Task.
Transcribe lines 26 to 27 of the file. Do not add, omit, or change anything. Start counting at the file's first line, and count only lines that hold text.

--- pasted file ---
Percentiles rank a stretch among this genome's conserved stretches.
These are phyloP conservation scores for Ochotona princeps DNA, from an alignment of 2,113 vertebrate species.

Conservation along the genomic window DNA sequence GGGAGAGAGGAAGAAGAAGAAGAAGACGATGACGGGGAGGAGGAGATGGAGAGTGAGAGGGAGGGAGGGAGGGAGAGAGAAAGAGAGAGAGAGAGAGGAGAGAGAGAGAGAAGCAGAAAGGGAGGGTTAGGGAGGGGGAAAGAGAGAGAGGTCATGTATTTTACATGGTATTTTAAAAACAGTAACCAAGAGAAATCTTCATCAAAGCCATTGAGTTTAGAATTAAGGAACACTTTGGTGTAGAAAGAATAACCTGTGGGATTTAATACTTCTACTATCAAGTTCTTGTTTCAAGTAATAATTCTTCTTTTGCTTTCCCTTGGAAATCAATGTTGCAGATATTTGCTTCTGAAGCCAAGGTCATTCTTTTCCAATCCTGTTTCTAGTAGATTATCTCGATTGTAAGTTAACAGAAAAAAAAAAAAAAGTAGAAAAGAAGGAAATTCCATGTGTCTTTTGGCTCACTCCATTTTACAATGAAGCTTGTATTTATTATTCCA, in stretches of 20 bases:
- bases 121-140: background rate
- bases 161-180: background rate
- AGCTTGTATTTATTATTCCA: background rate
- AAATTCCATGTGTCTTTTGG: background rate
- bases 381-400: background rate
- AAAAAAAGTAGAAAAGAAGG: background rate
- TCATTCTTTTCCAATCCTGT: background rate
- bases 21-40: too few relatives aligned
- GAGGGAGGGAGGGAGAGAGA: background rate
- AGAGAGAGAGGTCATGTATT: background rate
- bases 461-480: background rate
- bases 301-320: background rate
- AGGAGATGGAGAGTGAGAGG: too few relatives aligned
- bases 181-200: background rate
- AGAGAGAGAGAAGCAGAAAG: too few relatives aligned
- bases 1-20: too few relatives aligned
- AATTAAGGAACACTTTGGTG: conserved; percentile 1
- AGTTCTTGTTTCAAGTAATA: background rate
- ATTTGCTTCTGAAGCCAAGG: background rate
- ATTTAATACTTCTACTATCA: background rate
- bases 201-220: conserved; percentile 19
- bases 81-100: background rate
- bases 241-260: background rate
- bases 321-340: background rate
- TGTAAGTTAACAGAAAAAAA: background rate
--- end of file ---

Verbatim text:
- bases 241-260: background rate
- bases 321-340: background rate